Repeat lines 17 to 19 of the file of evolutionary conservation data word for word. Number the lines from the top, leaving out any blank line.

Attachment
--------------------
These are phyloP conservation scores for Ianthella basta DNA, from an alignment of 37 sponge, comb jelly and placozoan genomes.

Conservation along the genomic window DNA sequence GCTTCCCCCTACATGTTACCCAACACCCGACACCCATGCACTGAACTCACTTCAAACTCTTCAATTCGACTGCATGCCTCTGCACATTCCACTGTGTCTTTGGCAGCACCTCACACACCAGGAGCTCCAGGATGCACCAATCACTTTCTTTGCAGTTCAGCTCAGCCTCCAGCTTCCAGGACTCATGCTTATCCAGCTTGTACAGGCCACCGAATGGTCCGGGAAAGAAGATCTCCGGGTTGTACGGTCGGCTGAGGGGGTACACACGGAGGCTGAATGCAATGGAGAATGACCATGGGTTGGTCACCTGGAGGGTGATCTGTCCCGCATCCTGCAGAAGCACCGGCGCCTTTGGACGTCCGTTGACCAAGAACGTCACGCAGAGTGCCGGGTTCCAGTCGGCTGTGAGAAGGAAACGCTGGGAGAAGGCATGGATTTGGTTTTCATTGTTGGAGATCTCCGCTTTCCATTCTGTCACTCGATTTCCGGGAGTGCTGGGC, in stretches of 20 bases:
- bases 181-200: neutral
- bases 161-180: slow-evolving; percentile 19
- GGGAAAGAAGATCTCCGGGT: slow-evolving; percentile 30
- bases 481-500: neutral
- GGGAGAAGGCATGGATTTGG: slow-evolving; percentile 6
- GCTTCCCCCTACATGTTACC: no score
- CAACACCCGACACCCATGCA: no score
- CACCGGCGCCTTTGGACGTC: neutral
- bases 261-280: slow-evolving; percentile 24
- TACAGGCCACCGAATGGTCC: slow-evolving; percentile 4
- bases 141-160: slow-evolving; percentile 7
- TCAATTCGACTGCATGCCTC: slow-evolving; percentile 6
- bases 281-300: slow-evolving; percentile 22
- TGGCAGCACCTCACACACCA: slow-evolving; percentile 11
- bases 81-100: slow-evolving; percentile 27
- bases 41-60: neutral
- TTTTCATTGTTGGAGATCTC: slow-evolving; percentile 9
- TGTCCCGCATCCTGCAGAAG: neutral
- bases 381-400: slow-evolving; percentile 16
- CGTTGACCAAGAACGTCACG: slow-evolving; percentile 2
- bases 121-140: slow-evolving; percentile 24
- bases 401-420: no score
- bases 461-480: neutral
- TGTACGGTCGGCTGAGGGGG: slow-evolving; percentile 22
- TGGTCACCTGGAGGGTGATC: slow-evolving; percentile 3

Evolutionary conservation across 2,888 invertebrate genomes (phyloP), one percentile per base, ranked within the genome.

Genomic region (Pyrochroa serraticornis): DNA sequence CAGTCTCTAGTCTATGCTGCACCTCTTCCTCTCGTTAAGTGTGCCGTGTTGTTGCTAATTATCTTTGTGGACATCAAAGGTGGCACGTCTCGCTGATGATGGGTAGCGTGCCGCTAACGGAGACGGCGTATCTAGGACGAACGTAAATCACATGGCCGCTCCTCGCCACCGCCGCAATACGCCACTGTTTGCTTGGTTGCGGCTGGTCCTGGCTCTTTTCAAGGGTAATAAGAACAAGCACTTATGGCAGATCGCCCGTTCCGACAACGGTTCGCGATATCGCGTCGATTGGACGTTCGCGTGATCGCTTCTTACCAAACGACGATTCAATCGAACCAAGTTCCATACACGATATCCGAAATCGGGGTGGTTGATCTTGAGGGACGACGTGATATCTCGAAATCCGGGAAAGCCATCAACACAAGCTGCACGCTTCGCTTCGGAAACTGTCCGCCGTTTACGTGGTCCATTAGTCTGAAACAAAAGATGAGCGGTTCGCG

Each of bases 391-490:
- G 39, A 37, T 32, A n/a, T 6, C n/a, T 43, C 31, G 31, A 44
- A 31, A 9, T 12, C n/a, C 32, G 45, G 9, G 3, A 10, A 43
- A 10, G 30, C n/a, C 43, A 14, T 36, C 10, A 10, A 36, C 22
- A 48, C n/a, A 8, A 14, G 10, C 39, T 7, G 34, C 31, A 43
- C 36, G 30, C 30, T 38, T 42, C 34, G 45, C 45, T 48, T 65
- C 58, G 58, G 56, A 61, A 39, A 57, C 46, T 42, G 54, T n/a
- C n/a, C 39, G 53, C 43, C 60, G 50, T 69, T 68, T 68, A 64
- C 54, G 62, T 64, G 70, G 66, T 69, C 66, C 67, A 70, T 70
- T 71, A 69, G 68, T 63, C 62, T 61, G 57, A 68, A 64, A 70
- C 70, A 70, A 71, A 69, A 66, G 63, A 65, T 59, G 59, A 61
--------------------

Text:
- bases 81-100: slow-evolving; percentile 27
- bases 41-60: neutral
- TTTTCATTGTTGGAGATCTC: slow-evolving; percentile 9